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A Phantom Study of Proton Range Uncertainty From the Measured Exit Dose in Bilateral HN Treatment

W Yao1*, M Zhu2 , S Chen3 , K Langen4 , (1) University of Maryland School of Medicine, Baltimore, MD, (2) University of Maryland School of Medicine, Baltimore, MD, (3) University of Maryland School of Medicine, Baltimore, MD, (4) Emory University, Atlanta, GA


(Wednesday, 7/17/2019) 10:30 AM - 11:00 AM

Room: Exhibit Hall | Forum 1

Purpose: The accuracy of stopping power ratio converted from the patient CT is limited. To take into account this limitation, robust planning is commonly used in proton plans, in which the range uncertainty is set to be around 3% of the range. The robust planning, however, compromises the dose on organs at risk. Particularly, for bilateral head-and-neck (HN) cases, robust planning results in un-wanted dose into the opposite shoulder. We propose to examine the range uncertainty by using the exit dose from our bilateral HN treatment.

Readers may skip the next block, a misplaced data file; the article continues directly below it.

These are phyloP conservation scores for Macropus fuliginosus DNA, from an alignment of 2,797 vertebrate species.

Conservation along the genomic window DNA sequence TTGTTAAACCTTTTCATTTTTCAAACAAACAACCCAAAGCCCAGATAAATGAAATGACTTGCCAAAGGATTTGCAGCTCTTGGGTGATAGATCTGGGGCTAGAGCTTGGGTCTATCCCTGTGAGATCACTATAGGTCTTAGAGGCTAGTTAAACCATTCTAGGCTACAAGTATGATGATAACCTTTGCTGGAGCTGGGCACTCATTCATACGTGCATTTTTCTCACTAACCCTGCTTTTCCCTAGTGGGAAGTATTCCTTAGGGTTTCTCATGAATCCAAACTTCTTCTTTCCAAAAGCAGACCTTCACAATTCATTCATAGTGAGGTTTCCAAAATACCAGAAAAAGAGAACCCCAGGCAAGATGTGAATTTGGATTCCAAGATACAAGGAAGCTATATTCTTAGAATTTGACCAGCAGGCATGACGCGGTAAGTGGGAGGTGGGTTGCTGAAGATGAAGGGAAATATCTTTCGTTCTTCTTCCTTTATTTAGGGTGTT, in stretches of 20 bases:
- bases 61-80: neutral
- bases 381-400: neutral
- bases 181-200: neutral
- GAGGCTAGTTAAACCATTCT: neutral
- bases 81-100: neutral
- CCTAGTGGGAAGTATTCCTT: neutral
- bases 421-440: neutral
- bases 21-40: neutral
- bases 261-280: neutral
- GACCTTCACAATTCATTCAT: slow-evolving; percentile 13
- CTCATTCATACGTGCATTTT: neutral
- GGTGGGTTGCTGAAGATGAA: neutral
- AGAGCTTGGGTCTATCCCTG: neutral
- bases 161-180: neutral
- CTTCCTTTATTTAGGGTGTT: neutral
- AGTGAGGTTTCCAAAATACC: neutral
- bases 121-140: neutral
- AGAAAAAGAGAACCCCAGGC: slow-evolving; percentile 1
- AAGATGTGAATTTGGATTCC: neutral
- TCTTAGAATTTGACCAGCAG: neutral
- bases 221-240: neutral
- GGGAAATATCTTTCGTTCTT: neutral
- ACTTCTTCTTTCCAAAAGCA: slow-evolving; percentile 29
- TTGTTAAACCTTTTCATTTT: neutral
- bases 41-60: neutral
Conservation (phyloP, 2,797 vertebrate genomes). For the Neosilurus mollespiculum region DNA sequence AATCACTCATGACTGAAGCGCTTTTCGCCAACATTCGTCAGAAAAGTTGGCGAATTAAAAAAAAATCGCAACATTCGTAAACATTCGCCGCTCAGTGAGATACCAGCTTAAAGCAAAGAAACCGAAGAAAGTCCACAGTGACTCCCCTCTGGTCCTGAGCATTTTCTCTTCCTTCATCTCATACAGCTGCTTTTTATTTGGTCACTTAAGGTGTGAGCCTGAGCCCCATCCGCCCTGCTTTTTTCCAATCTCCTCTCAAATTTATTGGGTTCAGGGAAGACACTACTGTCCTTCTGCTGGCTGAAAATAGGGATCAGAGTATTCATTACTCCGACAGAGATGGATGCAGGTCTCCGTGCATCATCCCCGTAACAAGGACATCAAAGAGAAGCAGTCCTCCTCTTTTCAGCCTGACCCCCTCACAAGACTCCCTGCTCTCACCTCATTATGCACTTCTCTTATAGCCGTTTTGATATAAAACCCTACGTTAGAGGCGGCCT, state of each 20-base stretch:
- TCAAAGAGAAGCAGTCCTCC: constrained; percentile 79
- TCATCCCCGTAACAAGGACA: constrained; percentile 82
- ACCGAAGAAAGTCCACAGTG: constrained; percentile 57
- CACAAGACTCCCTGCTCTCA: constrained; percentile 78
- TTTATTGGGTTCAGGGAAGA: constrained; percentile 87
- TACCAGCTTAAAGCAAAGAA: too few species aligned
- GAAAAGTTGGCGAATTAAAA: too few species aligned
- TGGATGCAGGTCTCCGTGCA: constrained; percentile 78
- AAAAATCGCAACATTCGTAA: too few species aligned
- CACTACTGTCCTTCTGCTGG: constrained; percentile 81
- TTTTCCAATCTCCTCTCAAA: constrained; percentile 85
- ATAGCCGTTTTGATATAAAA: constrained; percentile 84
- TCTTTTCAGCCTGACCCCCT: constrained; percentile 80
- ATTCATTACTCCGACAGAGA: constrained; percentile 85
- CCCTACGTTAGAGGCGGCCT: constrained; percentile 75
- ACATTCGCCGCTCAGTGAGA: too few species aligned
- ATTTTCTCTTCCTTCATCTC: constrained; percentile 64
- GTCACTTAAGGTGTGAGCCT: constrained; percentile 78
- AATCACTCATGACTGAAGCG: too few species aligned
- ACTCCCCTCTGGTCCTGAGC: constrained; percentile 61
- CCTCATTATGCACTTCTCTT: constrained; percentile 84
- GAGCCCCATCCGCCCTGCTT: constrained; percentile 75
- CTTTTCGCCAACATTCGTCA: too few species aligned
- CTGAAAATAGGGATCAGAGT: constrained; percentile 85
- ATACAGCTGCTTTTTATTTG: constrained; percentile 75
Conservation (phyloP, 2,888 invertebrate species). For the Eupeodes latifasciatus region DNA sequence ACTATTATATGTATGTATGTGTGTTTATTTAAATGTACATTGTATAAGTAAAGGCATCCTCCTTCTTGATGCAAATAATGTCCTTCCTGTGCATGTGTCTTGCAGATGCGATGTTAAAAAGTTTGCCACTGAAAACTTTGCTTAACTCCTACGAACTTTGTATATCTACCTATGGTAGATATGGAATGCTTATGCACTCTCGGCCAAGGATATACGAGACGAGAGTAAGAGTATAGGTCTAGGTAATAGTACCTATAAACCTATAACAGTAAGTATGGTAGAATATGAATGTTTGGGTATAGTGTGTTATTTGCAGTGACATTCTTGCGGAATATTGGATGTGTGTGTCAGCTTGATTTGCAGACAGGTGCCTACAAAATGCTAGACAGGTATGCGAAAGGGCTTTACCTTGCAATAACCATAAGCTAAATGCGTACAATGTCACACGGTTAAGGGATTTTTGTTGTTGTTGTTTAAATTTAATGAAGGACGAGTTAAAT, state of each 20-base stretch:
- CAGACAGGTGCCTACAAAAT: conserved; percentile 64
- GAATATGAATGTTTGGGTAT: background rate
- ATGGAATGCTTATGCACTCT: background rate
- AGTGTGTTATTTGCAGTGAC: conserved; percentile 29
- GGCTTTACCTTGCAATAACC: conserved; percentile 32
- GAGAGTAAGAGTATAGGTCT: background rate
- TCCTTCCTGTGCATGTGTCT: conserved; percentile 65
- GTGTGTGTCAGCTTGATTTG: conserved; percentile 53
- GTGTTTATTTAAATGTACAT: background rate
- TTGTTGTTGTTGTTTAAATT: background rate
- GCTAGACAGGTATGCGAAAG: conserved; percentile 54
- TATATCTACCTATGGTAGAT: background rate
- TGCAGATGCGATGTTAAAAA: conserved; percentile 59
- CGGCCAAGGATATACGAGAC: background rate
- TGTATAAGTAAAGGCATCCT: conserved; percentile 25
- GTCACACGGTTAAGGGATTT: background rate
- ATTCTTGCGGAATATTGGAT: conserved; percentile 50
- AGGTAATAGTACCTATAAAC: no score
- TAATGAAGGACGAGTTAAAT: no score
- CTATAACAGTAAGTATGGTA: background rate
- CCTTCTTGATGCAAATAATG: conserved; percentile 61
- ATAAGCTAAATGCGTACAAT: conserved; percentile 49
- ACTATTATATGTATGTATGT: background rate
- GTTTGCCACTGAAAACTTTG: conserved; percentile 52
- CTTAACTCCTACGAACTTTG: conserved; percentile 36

Methods: In the phantom study, we made robust IMPT plans with 0%, 1%, 2% and 3.5% range uncertainty for an HN phantom. The plans were delivered to the phantom positioned with cone beam CT image guidance. In order to estimate the range uncertainty, we measured the exit dose distribution by a 2D array detectors (MatriXX PT) with 0 mm, 5 mm, 10 mm and 15 mm extra buildups. The measured doses were compared to the planned ones by their mean value and patterns. From the depth doses, we calculated the depth of 80% dose normalized to the dose with 0 mm extra buildup.

Results: The dose distribution pattern showed the measured close to the planned at their corresponding range uncertainty and depth, however, the mean doses from the measurement was about 14% hotter than the planned. The depth of the 80% dose was about 1.3 mm deeper in the measured than in the planned.

Conclusion: In this phantom study, the treatment planning system predicted well the exit dose pattern. However, both the predicted exit dose and energy were lower than the measured. This may indicate that the stopping power ratio was interpreted slightly high from the phantom CT numbers. We will examine patient cases in which the stopping power ratio of human tissues can be intricate.


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